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Policy Points: More Hard Evidence the Rent is Way Too High (And that we need LIHTC and HUD funding)

Published by Peter Lawrence on Wednesday, January 1, 2014

Journal cover January 2014   Download PDF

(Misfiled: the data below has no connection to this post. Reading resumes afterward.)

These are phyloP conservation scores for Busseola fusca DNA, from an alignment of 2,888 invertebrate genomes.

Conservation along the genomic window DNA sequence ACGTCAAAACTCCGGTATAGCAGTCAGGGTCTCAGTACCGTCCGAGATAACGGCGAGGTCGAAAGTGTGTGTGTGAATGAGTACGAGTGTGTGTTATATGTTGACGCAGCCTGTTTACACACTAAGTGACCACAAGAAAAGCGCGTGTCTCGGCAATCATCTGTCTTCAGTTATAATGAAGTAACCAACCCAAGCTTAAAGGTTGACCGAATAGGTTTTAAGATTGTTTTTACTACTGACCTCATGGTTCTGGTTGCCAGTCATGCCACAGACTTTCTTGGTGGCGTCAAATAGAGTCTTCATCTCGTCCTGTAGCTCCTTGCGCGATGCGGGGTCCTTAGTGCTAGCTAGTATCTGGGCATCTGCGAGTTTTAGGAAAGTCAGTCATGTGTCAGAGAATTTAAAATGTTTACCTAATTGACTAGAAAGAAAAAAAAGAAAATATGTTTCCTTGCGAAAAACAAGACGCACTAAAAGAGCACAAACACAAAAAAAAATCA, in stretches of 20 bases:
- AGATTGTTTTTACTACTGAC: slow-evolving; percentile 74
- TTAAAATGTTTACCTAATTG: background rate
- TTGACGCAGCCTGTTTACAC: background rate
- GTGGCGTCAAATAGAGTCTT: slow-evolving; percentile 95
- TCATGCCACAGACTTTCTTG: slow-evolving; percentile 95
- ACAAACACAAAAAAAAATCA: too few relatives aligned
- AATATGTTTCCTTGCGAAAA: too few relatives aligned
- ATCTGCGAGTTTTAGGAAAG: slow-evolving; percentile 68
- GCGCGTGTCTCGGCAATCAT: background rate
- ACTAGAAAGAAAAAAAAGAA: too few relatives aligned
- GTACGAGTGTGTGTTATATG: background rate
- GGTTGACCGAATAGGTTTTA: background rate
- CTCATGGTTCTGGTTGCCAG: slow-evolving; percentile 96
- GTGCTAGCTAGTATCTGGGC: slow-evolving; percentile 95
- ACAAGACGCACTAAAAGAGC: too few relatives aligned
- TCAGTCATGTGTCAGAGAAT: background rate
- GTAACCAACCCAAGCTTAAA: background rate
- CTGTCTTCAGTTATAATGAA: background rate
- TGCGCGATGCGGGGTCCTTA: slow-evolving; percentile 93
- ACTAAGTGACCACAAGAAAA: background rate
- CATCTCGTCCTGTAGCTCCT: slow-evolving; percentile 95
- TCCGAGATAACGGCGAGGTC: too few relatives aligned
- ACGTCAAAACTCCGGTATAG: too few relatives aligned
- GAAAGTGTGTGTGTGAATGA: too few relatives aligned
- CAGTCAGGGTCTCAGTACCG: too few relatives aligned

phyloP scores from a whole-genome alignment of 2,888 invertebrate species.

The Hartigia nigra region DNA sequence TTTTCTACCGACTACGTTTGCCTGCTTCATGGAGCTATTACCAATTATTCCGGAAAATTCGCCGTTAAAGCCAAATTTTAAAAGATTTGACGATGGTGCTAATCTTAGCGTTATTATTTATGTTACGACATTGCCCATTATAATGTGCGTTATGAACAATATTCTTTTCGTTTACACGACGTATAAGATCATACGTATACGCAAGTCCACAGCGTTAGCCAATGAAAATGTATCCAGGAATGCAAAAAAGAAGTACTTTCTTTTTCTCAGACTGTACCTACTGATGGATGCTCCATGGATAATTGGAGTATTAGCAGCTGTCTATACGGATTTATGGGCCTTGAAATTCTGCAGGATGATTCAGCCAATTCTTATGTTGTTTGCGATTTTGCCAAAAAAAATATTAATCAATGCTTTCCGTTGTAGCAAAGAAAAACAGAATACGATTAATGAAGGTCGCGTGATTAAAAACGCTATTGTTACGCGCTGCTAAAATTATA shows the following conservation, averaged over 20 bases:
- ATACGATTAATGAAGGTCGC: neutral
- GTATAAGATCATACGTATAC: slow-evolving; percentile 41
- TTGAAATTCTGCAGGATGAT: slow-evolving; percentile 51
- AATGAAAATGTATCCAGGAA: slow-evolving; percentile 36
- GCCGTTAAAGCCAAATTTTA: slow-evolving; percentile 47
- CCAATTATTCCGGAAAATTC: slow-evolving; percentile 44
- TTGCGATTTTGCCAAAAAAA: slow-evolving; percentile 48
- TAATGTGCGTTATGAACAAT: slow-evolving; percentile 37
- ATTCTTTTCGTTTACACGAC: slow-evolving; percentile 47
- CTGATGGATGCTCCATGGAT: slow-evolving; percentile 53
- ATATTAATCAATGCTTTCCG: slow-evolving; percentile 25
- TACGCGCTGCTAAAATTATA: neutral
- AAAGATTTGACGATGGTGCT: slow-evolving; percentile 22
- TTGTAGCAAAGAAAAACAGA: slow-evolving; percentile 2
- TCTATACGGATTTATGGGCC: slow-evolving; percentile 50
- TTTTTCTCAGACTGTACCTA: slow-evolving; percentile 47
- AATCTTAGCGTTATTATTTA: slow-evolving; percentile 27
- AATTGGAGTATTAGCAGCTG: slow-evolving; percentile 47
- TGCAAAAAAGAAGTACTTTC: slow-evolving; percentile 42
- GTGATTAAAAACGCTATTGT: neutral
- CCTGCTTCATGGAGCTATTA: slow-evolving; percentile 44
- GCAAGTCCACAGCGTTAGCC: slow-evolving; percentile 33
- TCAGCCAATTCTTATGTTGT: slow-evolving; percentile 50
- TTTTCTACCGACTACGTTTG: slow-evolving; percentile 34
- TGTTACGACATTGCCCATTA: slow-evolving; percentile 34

Before we look at the “America’s Rental Housing: Evolving Market and Needs” report that the Harvard Joint Center on Housing Studies (JCHS) released in December, there is an update on the federal budget legislation that was a modest congressional achievement to end 2013. Before the House recessed for the holidays, the two Budget Conference Committee chairs, House Budget Committee Chairman Paul Ryan, R-Wis., and Senate Budget Committee Chairwoman Patty Murray, D-Wash., announced an agreement on fiscal year (FY) 2014 and FY 2015 discretionary spending levels. The committee chairs wrote it as the Bipartisan Budget Act of 2013 (BBA), so the agreement has the force of law. The House and Senate passed this legislation by wide bipartisan margin, easing fears of a government shutdown, and likely easing the budget and appropriations process for next year.